Among Tudor lawyers and judges one also hears the phrase “for the love of God and in the name of charity”: this too is food for meditation. That much of the transmittal of the inheritance of the common law is the work of the Inns of Court needs little argument, though we do need to explore the workings in greater detail. That inheritance can still throw better light on Thomas More.

     During their Golden Age, the late fifteenth and sixteenth centuries, the Inns of Court had great vitality, and there is no doubt that within the legal profession there was a rich sense of responsibility to their voca­tion. We cannot forget that the lawyers as a class were the first learned laymen, – this is surely of equal importance to us today with the fact of their increasing economic and social importance – in sum, as Trevelyan has put it, “their tradition and their society are a highly characteristic product of the Middle Ages, closely comparable to the universities.”18 The grounding of their tradition, the preservation of their sense of responsibility to vocation, is something well worth our present concern. Above all, the lawyers had a sense of communitas: one of their fifteenth-century Inn statutes begins in a richly suggestive manner:


In honour of Almighty God, of Jesus Christ, our Lord, of S. Mary his mother... and for the increase and multiplication of knowledge and understanding of the laws of the land of England in the worshipful persons, Fellows of the same Society and Inn in the same place in time to come and without end awaiting, and those succeeding and to succeed them ...19


It is not just that theirs was a co-opting society and profession; they enjoyed a sense of community, within which there was dialogue – in their Readings, even in the Year Books – and as part of which, or for which, they contributed much, within which they developed as pro­fessional lawyers. Jasper Rose, the author of Camford Observed, has recently written of the necessity of community:20 “in a word one prays for a community that loves learning, the good life and good living.” There was such a community in the Inns of Court, and we would do well to study it.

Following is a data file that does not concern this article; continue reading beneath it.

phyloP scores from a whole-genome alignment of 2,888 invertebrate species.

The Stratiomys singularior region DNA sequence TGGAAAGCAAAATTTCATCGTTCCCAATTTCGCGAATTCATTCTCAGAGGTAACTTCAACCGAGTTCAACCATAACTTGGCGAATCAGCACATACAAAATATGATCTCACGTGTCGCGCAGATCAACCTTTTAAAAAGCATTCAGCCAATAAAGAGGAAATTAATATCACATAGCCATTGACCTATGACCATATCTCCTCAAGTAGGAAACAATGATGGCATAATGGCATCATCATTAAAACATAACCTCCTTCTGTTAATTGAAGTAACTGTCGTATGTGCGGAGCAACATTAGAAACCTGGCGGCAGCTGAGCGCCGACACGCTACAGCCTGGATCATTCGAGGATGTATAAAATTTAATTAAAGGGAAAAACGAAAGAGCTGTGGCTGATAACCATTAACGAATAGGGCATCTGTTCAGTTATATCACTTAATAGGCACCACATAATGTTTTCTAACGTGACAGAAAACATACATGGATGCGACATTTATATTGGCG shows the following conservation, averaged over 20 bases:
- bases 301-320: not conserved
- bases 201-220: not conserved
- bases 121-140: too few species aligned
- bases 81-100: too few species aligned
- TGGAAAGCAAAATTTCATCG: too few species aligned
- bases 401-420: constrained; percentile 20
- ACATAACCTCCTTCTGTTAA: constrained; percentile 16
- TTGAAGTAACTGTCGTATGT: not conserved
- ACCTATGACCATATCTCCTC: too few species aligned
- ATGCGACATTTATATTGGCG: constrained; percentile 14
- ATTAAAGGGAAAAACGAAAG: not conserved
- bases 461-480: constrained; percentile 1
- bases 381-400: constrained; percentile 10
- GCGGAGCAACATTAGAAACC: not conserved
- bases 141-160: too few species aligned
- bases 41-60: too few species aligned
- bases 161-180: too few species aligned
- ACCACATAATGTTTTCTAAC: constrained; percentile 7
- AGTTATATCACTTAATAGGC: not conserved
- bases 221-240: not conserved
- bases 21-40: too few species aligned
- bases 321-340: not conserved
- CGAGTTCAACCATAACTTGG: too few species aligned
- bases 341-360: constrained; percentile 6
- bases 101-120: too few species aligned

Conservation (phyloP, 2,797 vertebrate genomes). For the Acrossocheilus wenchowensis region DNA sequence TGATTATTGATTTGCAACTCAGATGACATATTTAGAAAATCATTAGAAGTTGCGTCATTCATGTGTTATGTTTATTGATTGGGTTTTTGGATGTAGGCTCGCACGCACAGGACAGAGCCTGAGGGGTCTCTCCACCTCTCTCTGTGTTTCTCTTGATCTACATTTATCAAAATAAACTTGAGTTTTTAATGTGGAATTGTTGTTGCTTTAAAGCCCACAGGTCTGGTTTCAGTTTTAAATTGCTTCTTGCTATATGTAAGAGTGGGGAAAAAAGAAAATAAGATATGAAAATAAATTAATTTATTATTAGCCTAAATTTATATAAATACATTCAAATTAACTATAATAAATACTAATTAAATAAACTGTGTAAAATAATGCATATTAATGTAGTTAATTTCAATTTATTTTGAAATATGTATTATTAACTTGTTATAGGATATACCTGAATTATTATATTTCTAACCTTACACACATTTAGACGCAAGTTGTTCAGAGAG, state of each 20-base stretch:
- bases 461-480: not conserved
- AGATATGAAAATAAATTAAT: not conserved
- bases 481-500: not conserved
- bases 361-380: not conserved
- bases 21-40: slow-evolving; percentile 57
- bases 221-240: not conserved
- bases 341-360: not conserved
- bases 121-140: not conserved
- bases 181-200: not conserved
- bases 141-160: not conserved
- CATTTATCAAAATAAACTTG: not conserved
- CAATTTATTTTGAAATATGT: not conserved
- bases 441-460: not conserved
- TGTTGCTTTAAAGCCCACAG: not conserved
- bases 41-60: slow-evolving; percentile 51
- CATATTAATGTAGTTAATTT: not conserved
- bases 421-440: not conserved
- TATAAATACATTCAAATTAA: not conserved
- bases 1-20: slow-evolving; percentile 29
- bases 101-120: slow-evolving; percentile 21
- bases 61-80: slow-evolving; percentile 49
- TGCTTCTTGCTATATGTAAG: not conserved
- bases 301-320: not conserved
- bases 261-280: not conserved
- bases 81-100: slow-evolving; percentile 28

One final reflection. Maxwell Cohen has spoken of “the great process by which society understands and re-examines its laws in order to determine not only the impact of law and society on one another but also to determine what rules of law will improve the social order and its many relations and tensions.”21 Much of the stance and perspective of More’s UTOPIA is owing to the Inns of Court, and a vital part of that “great process” is the work of the historian, and a largely unexplored but potentially valuable body of material is to be found in the Inns of Court.

1F. W. Maitland, in collected papers.

2Thus Danby CJ and Catesby, 10 Edw. IV. (S. S. 47), p. 38.

34 Holdsworth 263.

4M. Hastings, the court of common pleas in fifteenth century England. Diss. 135.

5Wolsey’s attempt to break through common-law tradition is satirized in John Heywood’s interlude, Play of Love: see N & Q.

6Hastings, ibid., p. 140.

7Lévy-Ullman, diss. 140.

8Maitland. Ibid.

9Thomas Smith (q. O’Sullivan, Inheritance of the Common Law.)

10This paragraph is drawn from articles of mine:

11G. O. Sayles, “The Court of King’s Bench is Law and History,” Selden Society Lecture (1959), p. 7).

12Ibid., pp. 8-9.

13Dyer’s Reports, 1688.

14Maitland, introd. to Year Books 1 & 2 Edward II - 1307-9 (Selden Society 17), rptd. in part in CAMBRIDGE HISTORY OF ENGLISH LITERA­TURE, vol. I, ch. XX.

15Ogilvie. See esp. W. C. Bolland, THE YEAR BOOKS (Cambridge 1921).

16F. B. Pegues.

17R. W. Chambers, Thomas More (1935), p. 350 – see further my “St. Thomas More, Lawyer and Judge.”

18G.M. Trevelyan.

19Black Books, 1, 41-2. (in personis honorabilibus consortibus eorundem Societatis et Hospicii ibidem temporibus futuris et perpetuis expectantibus con­tinuantibus et continuandis).

20IN VARSITY GRADUATE (Summer 1965), pp. 50 & ff.